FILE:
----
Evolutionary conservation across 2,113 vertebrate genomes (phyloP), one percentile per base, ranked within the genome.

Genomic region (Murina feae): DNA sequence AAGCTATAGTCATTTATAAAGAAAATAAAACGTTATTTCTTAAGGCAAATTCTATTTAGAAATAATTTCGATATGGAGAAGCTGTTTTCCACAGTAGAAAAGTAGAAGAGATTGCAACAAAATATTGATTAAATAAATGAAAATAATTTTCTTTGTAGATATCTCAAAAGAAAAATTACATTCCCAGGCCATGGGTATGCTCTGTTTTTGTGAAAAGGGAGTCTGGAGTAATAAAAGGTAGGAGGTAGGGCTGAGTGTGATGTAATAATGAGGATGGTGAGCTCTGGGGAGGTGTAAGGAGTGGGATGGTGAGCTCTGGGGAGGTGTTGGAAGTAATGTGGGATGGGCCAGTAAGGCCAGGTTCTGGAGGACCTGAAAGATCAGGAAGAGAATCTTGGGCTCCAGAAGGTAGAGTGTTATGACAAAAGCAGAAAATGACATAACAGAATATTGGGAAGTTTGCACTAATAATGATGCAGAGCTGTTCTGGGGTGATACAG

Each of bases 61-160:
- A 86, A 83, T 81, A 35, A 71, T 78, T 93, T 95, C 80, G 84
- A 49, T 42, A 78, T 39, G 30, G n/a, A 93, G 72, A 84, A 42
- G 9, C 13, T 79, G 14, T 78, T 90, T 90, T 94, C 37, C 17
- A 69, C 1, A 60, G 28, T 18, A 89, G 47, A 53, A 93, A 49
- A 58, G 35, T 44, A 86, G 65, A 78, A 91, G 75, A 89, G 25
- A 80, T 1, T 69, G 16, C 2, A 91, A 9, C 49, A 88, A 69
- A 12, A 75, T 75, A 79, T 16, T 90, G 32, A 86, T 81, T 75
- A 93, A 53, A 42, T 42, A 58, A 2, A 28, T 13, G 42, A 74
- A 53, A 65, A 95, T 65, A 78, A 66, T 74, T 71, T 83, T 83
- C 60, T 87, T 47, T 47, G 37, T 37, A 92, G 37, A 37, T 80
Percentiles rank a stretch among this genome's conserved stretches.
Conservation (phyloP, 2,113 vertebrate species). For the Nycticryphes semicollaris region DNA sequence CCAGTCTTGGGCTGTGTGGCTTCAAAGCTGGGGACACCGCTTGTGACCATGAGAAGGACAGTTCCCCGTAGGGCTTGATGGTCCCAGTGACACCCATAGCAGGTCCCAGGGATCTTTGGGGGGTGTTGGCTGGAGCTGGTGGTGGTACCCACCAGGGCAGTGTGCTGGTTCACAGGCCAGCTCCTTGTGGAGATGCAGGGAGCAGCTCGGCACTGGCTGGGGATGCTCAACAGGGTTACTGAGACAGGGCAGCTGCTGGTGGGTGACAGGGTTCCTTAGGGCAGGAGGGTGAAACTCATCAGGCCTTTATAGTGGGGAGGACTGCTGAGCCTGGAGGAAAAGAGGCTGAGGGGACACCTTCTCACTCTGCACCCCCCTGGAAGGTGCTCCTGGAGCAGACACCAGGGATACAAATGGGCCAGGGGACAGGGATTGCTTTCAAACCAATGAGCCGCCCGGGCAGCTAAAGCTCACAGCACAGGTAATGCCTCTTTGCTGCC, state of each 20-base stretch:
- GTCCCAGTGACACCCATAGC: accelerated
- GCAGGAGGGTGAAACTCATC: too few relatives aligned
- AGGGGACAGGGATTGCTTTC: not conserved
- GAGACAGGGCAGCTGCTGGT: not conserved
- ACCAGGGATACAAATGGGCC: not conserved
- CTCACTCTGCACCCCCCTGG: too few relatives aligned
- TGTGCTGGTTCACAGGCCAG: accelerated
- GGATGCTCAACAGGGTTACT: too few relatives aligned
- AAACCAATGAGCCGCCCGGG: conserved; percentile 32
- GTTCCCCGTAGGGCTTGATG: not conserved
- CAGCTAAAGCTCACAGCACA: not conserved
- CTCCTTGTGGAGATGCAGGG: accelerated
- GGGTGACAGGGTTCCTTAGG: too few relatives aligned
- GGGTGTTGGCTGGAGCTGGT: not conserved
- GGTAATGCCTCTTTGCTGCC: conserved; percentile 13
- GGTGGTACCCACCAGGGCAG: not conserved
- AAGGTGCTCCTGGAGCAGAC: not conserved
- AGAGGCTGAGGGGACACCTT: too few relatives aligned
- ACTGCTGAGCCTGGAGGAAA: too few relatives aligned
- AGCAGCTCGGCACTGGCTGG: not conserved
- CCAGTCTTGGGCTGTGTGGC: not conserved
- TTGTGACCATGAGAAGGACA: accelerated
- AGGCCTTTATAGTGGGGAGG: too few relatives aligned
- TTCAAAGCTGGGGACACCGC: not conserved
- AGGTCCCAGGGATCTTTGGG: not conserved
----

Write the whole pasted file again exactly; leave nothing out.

Evolutionary conservation across 2,113 vertebrate genomes (phyloP), one percentile per base, ranked within the genome.

Genomic region (Murina feae): DNA sequence AAGCTATAGTCATTTATAAAGAAAATAAAACGTTATTTCTTAAGGCAAATTCTATTTAGAAATAATTTCGATATGGAGAAGCTGTTTTCCACAGTAGAAAAGTAGAAGAGATTGCAACAAAATATTGATTAAATAAATGAAAATAATTTTCTTTGTAGATATCTCAAAAGAAAAATTACATTCCCAGGCCATGGGTATGCTCTGTTTTTGTGAAAAGGGAGTCTGGAGTAATAAAAGGTAGGAGGTAGGGCTGAGTGTGATGTAATAATGAGGATGGTGAGCTCTGGGGAGGTGTAAGGAGTGGGATGGTGAGCTCTGGGGAGGTGTTGGAAGTAATGTGGGATGGGCCAGTAAGGCCAGGTTCTGGAGGACCTGAAAGATCAGGAAGAGAATCTTGGGCTCCAGAAGGTAGAGTGTTATGACAAAAGCAGAAAATGACATAACAGAATATTGGGAAGTTTGCACTAATAATGATGCAGAGCTGTTCTGGGGTGATACAG

Each of bases 61-160:
- A 86, A 83, T 81, A 35, A 71, T 78, T 93, T 95, C 80, G 84
- A 49, T 42, A 78, T 39, G 30, G n/a, A 93, G 72, A 84, A 42
- G 9, C 13, T 79, G 14, T 78, T 90, T 90, T 94, C 37, C 17
- A 69, C 1, A 60, G 28, T 18, A 89, G 47, A 53, A 93, A 49
- A 58, G 35, T 44, A 86, G 65, A 78, A 91, G 75, A 89, G 25
- A 80, T 1, T 69, G 16, C 2, A 91, A 9, C 49, A 88, A 69
- A 12, A 75, T 75, A 79, T 16, T 90, G 32, A 86, T 81, T 75
- A 93, A 53, A 42, T 42, A 58, A 2, A 28, T 13, G 42, A 74
- A 53, A 65, A 95, T 65, A 78, A 66, T 74, T 71, T 83, T 83
- C 60, T 87, T 47, T 47, G 37, T 37, A 92, G 37, A 37, T 80
Percentiles rank a stretch among this genome's conserved stretches.
Conservation (phyloP, 2,113 vertebrate species). For the Nycticryphes semicollaris region DNA sequence CCAGTCTTGGGCTGTGTGGCTTCAAAGCTGGGGACACCGCTTGTGACCATGAGAAGGACAGTTCCCCGTAGGGCTTGATGGTCCCAGTGACACCCATAGCAGGTCCCAGGGATCTTTGGGGGGTGTTGGCTGGAGCTGGTGGTGGTACCCACCAGGGCAGTGTGCTGGTTCACAGGCCAGCTCCTTGTGGAGATGCAGGGAGCAGCTCGGCACTGGCTGGGGATGCTCAACAGGGTTACTGAGACAGGGCAGCTGCTGGTGGGTGACAGGGTTCCTTAGGGCAGGAGGGTGAAACTCATCAGGCCTTTATAGTGGGGAGGACTGCTGAGCCTGGAGGAAAAGAGGCTGAGGGGACACCTTCTCACTCTGCACCCCCCTGGAAGGTGCTCCTGGAGCAGACACCAGGGATACAAATGGGCCAGGGGACAGGGATTGCTTTCAAACCAATGAGCCGCCCGGGCAGCTAAAGCTCACAGCACAGGTAATGCCTCTTTGCTGCC, state of each 20-base stretch:
- GTCCCAGTGACACCCATAGC: accelerated
- GCAGGAGGGTGAAACTCATC: too few relatives aligned
- AGGGGACAGGGATTGCTTTC: not conserved
- GAGACAGGGCAGCTGCTGGT: not conserved
- ACCAGGGATACAAATGGGCC: not conserved
- CTCACTCTGCACCCCCCTGG: too few relatives aligned
- TGTGCTGGTTCACAGGCCAG: accelerated
- GGATGCTCAACAGGGTTACT: too few relatives aligned
- AAACCAATGAGCCGCCCGGG: conserved; percentile 32
- GTTCCCCGTAGGGCTTGATG: not conserved
- CAGCTAAAGCTCACAGCACA: not conserved
- CTCCTTGTGGAGATGCAGGG: accelerated
- GGGTGACAGGGTTCCTTAGG: too few relatives aligned
- GGGTGTTGGCTGGAGCTGGT: not conserved
- GGTAATGCCTCTTTGCTGCC: conserved; percentile 13
- GGTGGTACCCACCAGGGCAG: not conserved
- AAGGTGCTCCTGGAGCAGAC: not conserved
- AGAGGCTGAGGGGACACCTT: too few relatives aligned
- ACTGCTGAGCCTGGAGGAAA: too few relatives aligned
- AGCAGCTCGGCACTGGCTGG: not conserved
- CCAGTCTTGGGCTGTGTGGC: not conserved
- TTGTGACCATGAGAAGGACA: accelerated
- AGGCCTTTATAGTGGGGAGG: too few relatives aligned
- TTCAAAGCTGGGGACACCGC: not conserved
- AGGTCCCAGGGATCTTTGGG: not conserved